Neutral venues will be the only way to complete the season, Premier League clubs were told during a video conference on Friday.
“Up to 10 stadiums” would be used to resume the 2019-20 campaign.
The Premier League would also need up to 40,000 tests for players and staff if plans to play the 92 outstanding games behind closed doors are pursued.
Clubs reiterated a commitment to resuming the season “when safe and appropriate to do so”.
The conference followed a separate meeting, hosted by culture secretary Oliver Dowden, involving medical experts from several sports organisations, government and Public Health England, about “stepping up planning” for sport’s eventual return.
Representatives from football, rugby union, cricket, racing and funding body UK Sport were present.
Dowden introduced the meeting and said elite sport would return behind closed doors “when, and only when, it is safe to do so on the basis of expert medical advice”.
BBC Sport understands that sports have accepted that the return to competition is going to be a “long, detailed process” and the discussions in Friday’s conference were largely based on the resumption of training.
F1 representatives also discussed the prospects for the British Grand Prix.
I know 🇬🇧‘s desperately want sport back on
We just kicked off 1st of many detailed meetings to plan for a safe return of elite sport behind closed doors when, & only when, it is safe to do so on the basis of expert medical advice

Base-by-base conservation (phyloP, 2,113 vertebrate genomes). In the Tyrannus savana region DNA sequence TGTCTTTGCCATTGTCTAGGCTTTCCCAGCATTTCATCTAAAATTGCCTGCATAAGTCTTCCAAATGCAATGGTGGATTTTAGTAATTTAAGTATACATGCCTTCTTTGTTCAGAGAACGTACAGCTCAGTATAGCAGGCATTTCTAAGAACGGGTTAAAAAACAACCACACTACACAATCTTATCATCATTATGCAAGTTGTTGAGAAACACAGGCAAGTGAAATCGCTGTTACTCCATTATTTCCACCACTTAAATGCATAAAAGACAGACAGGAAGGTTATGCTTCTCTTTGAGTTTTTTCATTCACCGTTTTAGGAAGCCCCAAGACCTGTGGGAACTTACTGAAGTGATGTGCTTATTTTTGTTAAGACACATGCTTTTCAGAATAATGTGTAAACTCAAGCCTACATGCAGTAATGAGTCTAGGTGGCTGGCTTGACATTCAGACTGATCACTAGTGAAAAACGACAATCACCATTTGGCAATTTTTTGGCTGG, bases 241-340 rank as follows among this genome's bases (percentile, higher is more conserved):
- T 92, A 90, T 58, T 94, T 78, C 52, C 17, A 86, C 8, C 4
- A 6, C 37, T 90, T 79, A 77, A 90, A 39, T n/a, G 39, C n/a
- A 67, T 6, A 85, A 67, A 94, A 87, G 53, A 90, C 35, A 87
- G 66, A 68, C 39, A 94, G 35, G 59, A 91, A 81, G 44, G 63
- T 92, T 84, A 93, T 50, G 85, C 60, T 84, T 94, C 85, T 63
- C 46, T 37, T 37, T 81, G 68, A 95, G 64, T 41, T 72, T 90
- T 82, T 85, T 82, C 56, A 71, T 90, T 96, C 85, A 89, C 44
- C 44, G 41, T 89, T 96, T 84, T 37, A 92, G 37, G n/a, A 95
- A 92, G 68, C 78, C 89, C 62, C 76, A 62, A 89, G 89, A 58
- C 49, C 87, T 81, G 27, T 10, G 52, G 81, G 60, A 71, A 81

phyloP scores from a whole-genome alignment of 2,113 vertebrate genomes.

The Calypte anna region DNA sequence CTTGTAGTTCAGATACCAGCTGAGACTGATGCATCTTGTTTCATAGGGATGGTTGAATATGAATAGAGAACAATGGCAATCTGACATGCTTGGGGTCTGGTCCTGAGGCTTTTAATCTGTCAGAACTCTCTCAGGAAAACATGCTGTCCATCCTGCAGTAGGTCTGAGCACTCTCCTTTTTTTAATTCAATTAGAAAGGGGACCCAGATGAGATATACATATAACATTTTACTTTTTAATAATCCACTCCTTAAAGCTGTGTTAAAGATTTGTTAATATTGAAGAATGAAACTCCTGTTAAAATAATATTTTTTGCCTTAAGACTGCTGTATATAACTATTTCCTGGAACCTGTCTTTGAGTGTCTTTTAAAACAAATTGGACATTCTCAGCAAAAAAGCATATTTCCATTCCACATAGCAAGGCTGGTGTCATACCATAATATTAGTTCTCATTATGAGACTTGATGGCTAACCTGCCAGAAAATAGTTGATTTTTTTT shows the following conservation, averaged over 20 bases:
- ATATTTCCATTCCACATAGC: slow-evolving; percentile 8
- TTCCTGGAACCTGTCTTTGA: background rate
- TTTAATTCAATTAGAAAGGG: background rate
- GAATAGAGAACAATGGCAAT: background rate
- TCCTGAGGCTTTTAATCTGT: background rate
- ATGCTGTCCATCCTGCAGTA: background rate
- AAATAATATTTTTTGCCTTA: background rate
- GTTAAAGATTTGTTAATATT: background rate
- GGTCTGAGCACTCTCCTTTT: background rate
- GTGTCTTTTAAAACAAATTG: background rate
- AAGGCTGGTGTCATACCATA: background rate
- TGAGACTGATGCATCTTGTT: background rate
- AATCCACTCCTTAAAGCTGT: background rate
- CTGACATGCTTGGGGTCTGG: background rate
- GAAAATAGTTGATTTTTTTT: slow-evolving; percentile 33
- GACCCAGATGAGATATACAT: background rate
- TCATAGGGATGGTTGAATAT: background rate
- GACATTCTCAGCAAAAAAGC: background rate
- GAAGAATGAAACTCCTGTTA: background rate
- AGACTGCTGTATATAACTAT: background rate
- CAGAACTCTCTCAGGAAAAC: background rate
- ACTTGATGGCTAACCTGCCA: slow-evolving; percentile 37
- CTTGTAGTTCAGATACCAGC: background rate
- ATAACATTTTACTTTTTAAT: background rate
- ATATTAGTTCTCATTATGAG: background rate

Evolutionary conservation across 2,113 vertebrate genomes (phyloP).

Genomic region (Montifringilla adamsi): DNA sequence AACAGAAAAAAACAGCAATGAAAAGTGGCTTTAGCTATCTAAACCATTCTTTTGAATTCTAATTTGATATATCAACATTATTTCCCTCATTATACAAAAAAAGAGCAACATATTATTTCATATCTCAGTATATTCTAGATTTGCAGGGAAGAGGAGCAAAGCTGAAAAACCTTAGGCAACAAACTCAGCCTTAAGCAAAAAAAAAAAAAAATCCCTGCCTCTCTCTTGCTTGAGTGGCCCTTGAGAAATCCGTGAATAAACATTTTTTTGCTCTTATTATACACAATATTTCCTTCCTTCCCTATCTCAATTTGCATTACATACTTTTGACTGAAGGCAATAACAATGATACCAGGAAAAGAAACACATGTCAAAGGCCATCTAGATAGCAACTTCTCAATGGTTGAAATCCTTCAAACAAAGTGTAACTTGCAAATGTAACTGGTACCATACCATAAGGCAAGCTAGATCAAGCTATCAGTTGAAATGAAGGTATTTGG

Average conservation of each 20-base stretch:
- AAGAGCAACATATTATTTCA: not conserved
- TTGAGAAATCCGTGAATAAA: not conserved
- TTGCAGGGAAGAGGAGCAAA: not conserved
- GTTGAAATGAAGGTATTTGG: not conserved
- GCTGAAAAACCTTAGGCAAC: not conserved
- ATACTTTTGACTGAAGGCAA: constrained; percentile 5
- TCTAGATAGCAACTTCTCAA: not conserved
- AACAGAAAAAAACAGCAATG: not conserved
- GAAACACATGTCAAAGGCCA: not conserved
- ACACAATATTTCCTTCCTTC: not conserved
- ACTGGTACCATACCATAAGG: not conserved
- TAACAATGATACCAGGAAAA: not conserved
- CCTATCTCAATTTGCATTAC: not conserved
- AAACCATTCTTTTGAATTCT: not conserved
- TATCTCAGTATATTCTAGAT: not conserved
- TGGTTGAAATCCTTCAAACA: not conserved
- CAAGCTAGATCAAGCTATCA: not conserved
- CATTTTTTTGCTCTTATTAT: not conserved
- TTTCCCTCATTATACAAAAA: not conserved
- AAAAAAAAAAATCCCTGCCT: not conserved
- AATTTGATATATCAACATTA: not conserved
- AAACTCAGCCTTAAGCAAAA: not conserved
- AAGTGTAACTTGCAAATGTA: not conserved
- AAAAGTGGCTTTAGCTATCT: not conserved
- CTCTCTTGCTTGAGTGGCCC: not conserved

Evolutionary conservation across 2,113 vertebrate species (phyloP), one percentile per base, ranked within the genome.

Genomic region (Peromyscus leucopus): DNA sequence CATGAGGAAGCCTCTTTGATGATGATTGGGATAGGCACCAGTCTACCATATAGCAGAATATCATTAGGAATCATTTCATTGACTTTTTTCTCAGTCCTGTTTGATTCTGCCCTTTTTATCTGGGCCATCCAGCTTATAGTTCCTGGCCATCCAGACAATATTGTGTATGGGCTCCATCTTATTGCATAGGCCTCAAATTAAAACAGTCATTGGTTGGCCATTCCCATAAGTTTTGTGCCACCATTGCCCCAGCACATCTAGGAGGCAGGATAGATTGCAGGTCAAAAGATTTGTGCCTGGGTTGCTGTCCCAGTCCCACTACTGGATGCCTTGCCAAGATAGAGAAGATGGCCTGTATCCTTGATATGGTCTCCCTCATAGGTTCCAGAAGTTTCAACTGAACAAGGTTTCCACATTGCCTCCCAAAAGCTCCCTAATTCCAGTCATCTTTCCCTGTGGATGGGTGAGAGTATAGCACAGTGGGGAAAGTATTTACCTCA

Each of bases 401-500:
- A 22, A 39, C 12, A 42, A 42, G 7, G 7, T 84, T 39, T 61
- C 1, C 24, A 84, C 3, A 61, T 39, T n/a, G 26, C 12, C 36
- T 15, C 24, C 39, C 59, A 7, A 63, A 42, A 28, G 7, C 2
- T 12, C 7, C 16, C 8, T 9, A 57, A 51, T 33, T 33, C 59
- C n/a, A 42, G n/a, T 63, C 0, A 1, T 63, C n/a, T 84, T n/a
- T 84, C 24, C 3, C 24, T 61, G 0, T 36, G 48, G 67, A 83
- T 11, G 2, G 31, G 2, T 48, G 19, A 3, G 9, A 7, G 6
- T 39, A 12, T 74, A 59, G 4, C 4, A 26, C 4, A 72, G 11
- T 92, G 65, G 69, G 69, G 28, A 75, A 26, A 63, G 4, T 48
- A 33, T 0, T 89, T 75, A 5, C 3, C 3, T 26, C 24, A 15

Lots to consider, but today we step up planning pic.twitter.com/ABTOHFfOh9
— Oliver Dowden (@OliverDowden) May 1, 2020
‘No decisions taken’ at Premier League meeting
The Premier League said in a statement it would “only return to training and playing with government guidance”.
“No decisions were taken at today’s meeting and clubs exchanged views on the information provided regarding ‘Project Restart’,” the statement added.
“It was agreed that the Professional Footballers’ Association (PFA), the League Managers’ Association (LMA), players and managers are key to this process and will be further consulted.”
A major factor in the decision to use neutral venues is it try to reduce any chance of fans congregating, and the selected grounds will be largely based on a rating from the police and the Sports Grounds Safety Authority.
Clubs will also have to sign up to a medical protocol, put together by the Premier League doctors’ group and the League’s medical adviser, which will be phased in as the situation changes.
The Premier League has been suspended since 13 March but all clubs remain committed to playing the 92 remaining fixtures of 2019-20 and there was no discussion about voiding the season.
It is understood that overall the Project Restart plans were well received by clubs, but elements that were challenged will be worked on.
The PFA and LMA will be tasked with carrying out a consultation of players and managers.
There will be a meeting of clubs following the government’s review of the lockdown restrictions next week, but this will not take place on Thursday.
If training is resumed before social distancing rules are relaxed, BBC Sport understands players will be tested for coronavirus twice a week and would be screened for symptoms every day. All tests would be carried out by health professionals at a drive-through NHS testing facility that each club would have access to. Training grounds will be optimised for social distancing and high hygiene levels.
- Players must arrive at training grounds in kit and wear masks at all times.
- They must not shower or eat on the premises. If clubs want to provide players with food, it must be delivered as a takeaway to players’ cars.
- Only essential medical treatment would be allowed, with all medical staff in full PPE.
- All meetings and reviews must take place virtually and off-site.